I drive down Rose Street in Bo-Kaap almost every day, and have been watching the slow progress made in a restaurant opening in what was one of my favourite coffee stops. After about six months of Haas having moved out, Batavia Café opened two weeks ago.
Old Haas fans may be disappointed with the lightweight decor, and design items for sale, following a similar concept as Haas in promoting not only its food at the Batavia Café, but also design in the Batavia section, by Cape Town designers such as Issa leo (menswear), Lazuli (womenswear), BO.NE nature made (African animal skulls), work by artists Annette Visser and Ina Grobbelaar, Gruparte (graphic posters and prints), and Oh dear Megan (jewellery designer). The first floor which housed the Haas ad agency has been let. The seating area in the little courtyard offers the most privacy. Many mixed-colour bunches of flowers, or a single stem in a vase, are spread throughout the Café.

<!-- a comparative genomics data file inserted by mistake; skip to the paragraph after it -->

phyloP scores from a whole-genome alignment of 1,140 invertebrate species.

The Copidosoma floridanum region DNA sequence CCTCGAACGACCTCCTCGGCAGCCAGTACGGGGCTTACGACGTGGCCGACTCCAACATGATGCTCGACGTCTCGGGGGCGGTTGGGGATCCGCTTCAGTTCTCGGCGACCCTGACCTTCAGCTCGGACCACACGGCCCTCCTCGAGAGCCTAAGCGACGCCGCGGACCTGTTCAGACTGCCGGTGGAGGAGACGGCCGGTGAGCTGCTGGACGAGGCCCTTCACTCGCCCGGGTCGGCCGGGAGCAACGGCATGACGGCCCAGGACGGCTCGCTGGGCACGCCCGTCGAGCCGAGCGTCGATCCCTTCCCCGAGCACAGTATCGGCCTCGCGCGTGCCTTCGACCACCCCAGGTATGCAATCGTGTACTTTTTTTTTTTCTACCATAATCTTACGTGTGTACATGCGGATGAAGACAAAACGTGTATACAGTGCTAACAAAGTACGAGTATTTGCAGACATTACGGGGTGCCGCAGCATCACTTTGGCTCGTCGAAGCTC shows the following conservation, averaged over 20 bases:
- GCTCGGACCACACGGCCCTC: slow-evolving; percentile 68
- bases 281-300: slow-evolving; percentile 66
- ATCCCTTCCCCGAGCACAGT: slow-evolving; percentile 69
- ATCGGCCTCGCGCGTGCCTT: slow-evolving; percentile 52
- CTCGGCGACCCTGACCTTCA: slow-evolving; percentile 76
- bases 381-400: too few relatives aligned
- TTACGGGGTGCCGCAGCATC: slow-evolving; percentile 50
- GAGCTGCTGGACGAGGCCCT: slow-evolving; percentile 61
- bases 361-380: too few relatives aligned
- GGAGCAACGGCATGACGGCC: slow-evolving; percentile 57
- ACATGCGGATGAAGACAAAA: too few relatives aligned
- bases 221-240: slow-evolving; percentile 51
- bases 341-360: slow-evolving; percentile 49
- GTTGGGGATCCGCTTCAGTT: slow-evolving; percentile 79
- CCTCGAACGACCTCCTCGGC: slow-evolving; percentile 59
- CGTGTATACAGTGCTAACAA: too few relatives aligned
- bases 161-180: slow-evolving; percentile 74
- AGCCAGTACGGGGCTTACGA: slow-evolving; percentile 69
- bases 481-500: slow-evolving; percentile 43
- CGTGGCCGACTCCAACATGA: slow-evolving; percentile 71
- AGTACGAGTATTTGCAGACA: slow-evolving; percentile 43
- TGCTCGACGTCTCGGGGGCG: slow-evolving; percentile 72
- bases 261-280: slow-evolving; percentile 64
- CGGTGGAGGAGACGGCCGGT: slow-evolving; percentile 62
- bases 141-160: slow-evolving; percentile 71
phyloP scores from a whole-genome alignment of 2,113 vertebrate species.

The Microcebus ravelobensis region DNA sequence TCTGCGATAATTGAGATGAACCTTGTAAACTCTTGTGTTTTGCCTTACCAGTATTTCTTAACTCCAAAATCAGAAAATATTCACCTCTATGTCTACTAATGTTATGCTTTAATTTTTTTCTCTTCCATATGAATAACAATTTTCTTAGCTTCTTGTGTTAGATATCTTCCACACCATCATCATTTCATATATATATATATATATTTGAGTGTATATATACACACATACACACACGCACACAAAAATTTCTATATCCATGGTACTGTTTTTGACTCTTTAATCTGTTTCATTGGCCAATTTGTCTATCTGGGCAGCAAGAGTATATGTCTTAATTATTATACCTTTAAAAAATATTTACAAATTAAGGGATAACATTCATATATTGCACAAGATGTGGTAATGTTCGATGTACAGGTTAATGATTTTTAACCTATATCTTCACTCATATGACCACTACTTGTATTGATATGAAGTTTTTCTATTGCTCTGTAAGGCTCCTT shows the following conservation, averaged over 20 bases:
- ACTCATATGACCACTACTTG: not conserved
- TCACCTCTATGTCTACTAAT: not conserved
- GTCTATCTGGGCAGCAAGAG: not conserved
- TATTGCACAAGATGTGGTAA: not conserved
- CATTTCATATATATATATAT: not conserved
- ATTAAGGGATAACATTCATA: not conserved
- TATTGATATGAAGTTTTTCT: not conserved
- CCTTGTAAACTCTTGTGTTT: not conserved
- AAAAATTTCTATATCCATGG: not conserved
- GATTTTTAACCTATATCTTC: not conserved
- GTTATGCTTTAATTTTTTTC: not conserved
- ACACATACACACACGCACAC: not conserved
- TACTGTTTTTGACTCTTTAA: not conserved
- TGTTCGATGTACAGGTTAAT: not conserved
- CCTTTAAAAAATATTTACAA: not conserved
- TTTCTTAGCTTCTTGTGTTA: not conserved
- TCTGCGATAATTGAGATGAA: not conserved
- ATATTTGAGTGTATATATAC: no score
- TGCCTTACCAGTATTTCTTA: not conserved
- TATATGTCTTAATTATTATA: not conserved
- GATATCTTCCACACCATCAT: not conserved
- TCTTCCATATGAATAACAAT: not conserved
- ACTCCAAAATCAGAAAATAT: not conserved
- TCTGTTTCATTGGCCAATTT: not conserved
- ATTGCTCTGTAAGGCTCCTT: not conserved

I walked through the two level outlet, and started chatting to the very friendly co-owner Zayaan Rasdien. She took time to sit down with me, describing her new project as a lifestyle café. She grew up in Bo-Kaap in her grandmother’s house, where she learnt the Cape Malay cooking traditions. She explained that they do not follow Cape Malay cook books, having recipes in their head, and instinctively adding a pinch of this and that ingredient to their recipes, rather than measuring an exact measure of it. She now lives in Rondebosch. Her dad is the business owner, but has given his daughter carte blanche to run the business, having had to agree to two of her conditions: giving her full freedom in shaping the interior design, and allowing her to continue with her first love, being interior design. The layout in the upstairs section is very similar to that of Haas, with the design section towards the back, longer shared tables to sit and eat and drink beverages at, and wingback chairs with small side-tables. The art for sale is hung on the walls, and the painting of the late Nelson Mandela dominates the upstairs section. There is little in the design department, but her stock is likely to grow. Zayaan said that her interior design has ‘infused all aspects of design‘, from the cakes, the latte art, the graphic design, the jewellery, the clothing design, and more.